Public Advocate's Statement On The Adoption Of The City's Fy22 Budget

June 30th, 2021

Press Release

"As last year's budget was developed in the early days of the pandemic, this year's was crafted as our city is undergoing the long work of recovery from the public health and economic crisis. Federal aid has been critical to sustaining our city's finances, and the long-term state of those finances depends on foresight, and on what we prioritize.

"Throughout this and past budgets, and on public safety in particular, there was an opportunity to invest in new systems and structures, rather than prop up old ones. Adding funding to the NYPD instead of other, more suited agencies, one year after we appeared on the precipice of transformational change, is an inexplicable example. Additional funding should be going to programs in non-police agencies, such as DYCD or DOHMH. With a $6 billion budget and a headcount of 35,000, the NYPD should be focusing on reallocating and optimizing current resources where they are most helpful, not monopolizing funding which could go to non-police alternatives. And while critics blame the current increase in some crimes on activists' call to defund the police, it is unfortunately necessary to remind them that New York City did not in reality ever defund the police, and that crimes were not caused by a hashtag.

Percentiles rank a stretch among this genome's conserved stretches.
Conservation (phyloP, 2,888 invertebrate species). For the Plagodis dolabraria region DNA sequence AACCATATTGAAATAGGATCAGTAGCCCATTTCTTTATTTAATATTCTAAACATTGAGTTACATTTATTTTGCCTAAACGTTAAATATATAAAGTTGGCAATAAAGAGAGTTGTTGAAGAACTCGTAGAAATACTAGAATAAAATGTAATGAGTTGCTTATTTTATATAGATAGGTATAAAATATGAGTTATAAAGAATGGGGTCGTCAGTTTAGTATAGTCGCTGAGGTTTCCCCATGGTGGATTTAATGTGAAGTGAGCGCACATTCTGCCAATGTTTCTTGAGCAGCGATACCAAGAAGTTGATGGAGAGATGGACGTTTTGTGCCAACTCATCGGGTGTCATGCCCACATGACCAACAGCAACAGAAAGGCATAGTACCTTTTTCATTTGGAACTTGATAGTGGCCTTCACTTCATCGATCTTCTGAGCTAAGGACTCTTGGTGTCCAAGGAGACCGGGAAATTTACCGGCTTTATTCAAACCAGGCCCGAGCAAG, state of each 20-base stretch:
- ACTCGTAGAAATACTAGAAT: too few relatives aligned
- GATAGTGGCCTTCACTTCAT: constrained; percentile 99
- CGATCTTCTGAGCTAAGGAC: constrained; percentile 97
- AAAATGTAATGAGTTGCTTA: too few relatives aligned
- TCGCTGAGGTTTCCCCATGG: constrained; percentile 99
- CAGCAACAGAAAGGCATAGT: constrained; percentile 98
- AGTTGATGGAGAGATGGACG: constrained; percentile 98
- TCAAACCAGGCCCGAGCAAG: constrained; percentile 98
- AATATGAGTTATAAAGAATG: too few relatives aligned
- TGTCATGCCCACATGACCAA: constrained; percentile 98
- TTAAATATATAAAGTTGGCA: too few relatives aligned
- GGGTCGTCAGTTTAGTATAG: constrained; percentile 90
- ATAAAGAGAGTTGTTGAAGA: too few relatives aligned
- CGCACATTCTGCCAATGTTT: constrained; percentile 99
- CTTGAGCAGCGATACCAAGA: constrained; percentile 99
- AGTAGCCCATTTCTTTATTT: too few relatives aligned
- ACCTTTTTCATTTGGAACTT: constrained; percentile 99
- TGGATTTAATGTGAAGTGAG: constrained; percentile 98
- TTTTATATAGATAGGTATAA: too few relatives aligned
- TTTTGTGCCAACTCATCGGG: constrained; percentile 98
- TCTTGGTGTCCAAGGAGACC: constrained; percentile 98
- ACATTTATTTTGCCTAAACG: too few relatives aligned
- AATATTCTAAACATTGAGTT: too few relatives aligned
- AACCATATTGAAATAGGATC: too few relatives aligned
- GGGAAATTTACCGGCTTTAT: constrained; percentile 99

"To be clear, there are many positives in this budget. But we should be doubling down on those positives, rather than retreating to what is easiest when the external pressure of a protest or a primary is over.

Improving healthcare, investing in affordable housing, providing jobs and encouraging economic growth in underserved communities, as well as investing in evidenced based models to address gun violence and mental health crisis, will all help to secure and advance public safety. These investments have a long tail effect, and we can't shy away from them just because their results aren't always immediate, and won't make the papers tomorrow - just as critics of reform don't shy away when their strategy of adding police isn't immediately effective. We cannot repeat and perpetuate the mistakes and patterns of the last decades.

"At a time when we should be re-defining public safety, too much time and money has gone into the systems as previously defined. And while there have been notable changes and programs funded, the biggest disappointment is that this administration's final budget continues eight years of failing to figuratively and literally buy into true structural changes to redefine public safety - a stain which many hoped the last budget would help diminish. When so many millions are allotted in overtime for the NYPD, but none for agencies like the Dept. of Health and Mental Hygiene, that stain persists. 

"Recovery from this pandemic will be long, and our investments should match. A budget for the future cannot and should not reflect the mindsets of the past."

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